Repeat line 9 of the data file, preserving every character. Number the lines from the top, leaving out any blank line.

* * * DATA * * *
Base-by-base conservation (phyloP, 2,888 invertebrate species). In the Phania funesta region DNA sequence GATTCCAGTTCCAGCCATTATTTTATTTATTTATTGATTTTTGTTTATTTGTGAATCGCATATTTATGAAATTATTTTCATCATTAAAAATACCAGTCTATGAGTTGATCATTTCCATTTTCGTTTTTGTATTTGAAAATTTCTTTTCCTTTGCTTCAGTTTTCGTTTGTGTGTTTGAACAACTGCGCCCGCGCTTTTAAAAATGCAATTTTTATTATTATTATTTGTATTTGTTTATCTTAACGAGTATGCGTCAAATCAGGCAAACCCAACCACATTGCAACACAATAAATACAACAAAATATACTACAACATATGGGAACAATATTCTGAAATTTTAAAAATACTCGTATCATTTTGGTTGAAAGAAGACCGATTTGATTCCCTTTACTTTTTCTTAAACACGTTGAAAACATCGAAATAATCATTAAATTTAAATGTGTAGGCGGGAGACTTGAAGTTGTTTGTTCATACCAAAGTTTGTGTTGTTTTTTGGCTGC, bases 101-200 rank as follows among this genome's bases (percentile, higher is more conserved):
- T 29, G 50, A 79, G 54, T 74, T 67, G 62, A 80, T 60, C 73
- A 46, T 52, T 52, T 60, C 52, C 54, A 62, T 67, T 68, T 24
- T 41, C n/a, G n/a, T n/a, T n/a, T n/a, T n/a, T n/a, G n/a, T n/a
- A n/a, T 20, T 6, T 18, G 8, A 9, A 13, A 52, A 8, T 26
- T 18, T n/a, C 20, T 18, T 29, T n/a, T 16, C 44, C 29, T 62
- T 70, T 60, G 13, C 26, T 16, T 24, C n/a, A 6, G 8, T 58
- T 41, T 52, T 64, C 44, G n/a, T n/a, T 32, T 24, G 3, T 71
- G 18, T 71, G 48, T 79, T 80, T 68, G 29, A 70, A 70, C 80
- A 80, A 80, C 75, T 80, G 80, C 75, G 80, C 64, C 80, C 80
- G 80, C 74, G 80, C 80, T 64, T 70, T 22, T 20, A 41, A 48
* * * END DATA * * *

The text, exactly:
- G 18, T 71, G 48, T 79, T 80, T 68, G 29, A 70, A 70, C 80